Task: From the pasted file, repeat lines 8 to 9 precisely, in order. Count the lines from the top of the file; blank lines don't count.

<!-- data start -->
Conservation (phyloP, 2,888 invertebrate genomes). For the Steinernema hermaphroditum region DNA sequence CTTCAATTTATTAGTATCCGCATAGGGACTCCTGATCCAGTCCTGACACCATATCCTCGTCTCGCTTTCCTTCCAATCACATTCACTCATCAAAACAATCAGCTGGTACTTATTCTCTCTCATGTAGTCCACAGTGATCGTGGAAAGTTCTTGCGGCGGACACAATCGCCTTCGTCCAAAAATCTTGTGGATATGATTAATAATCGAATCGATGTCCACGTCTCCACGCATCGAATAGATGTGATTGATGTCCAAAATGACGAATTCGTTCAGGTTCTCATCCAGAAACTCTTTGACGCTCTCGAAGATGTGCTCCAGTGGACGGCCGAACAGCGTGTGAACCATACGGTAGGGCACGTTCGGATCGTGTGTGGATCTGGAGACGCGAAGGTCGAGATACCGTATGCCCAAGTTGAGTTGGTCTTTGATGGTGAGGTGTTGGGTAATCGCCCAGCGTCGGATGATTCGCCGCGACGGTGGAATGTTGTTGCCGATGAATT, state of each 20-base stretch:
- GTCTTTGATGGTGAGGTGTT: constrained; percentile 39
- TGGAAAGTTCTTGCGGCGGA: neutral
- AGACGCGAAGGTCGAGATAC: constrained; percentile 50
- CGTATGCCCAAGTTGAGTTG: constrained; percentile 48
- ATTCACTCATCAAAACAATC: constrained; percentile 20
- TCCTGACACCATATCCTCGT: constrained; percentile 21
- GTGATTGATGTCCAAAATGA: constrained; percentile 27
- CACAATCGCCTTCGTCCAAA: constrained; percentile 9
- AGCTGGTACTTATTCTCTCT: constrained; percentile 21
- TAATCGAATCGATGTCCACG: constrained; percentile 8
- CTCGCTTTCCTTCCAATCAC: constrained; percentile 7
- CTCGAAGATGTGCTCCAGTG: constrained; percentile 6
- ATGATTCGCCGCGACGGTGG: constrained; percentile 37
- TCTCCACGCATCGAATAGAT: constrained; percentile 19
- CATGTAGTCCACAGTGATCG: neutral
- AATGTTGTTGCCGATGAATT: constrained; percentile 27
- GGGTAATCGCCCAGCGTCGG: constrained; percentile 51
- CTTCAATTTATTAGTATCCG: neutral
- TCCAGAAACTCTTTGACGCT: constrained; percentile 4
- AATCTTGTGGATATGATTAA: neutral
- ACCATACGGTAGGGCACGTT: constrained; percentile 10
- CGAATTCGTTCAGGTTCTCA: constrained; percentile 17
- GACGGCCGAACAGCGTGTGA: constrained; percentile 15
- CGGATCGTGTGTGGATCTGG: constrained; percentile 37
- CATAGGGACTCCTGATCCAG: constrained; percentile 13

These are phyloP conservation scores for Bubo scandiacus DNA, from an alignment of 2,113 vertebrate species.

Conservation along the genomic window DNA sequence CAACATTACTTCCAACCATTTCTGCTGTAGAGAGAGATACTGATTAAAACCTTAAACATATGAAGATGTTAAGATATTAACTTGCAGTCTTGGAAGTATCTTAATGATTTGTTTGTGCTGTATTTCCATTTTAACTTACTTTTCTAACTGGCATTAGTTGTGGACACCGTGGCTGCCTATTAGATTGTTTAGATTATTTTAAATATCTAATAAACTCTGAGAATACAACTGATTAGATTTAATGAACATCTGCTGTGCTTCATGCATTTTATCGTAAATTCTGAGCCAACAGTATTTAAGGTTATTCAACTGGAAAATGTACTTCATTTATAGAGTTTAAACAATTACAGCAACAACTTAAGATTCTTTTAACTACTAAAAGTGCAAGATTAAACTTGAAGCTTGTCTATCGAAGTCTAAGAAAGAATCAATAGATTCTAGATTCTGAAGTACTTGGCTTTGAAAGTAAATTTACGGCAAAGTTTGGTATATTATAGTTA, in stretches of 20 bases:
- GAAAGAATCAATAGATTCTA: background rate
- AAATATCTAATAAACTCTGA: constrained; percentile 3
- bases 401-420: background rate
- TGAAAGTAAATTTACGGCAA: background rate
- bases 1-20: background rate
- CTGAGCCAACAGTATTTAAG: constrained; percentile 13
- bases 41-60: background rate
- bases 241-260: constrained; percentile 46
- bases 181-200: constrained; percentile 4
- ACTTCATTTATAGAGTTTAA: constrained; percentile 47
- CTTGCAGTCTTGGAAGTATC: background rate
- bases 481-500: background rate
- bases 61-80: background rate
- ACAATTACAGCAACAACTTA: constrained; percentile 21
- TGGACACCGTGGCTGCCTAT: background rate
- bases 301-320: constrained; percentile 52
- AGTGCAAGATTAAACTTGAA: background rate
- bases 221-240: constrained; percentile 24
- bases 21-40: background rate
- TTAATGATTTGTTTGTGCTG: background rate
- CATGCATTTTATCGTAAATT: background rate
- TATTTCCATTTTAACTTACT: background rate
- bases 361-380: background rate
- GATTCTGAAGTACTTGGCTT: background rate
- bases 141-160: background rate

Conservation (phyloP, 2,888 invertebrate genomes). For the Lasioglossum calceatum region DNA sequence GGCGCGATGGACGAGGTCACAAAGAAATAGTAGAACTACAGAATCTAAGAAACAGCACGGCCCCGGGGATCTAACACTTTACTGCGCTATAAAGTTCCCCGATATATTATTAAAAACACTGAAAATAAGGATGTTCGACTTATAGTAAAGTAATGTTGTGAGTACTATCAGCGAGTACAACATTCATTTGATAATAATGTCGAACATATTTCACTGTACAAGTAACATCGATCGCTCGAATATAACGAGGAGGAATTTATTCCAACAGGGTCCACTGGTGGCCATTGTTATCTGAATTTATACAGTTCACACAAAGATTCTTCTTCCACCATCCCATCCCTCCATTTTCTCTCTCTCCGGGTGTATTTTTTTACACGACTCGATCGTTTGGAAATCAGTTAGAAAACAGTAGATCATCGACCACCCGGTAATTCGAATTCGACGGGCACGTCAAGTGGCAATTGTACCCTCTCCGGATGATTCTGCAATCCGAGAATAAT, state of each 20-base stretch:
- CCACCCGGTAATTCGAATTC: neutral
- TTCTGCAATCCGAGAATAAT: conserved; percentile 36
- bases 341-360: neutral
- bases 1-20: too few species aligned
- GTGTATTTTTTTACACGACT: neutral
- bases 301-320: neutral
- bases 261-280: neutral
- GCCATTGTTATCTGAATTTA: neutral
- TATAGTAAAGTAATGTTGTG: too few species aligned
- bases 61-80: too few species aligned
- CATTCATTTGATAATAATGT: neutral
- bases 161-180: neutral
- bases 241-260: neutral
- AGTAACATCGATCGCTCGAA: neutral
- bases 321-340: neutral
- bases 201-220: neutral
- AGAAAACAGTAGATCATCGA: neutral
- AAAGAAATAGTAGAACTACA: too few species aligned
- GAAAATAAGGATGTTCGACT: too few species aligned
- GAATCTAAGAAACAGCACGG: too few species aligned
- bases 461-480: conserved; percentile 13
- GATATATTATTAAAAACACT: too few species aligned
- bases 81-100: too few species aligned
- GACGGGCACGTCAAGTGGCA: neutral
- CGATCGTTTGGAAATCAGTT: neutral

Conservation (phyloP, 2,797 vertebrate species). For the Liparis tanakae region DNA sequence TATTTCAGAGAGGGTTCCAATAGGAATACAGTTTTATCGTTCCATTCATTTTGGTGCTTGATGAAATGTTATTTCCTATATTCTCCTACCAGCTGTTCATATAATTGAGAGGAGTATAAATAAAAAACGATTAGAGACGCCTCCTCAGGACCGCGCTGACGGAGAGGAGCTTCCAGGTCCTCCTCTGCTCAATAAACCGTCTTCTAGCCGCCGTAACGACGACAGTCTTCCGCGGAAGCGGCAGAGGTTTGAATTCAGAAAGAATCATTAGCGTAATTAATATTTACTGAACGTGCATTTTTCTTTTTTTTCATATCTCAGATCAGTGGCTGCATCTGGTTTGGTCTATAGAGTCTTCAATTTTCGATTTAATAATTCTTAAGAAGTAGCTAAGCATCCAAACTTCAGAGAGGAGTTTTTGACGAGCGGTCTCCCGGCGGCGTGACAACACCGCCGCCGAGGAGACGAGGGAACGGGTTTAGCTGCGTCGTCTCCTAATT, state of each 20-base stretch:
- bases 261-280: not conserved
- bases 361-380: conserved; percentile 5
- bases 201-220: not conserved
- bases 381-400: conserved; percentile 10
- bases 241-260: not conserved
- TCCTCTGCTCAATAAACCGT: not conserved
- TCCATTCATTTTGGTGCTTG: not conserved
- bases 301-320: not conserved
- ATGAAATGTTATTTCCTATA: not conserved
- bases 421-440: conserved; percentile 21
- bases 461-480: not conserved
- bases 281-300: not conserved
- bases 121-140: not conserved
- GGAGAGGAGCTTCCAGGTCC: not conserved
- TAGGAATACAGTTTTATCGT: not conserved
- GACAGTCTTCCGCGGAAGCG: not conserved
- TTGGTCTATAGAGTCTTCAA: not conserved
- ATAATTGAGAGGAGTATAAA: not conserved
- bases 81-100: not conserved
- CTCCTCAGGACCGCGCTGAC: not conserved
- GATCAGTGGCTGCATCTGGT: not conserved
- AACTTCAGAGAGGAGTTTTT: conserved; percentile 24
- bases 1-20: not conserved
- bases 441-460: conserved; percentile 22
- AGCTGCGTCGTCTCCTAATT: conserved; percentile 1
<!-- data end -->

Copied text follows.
- GTGATTGATGTCCAAAATGA: constrained; percentile 27
- CACAATCGCCTTCGTCCAAA: constrained; percentile 9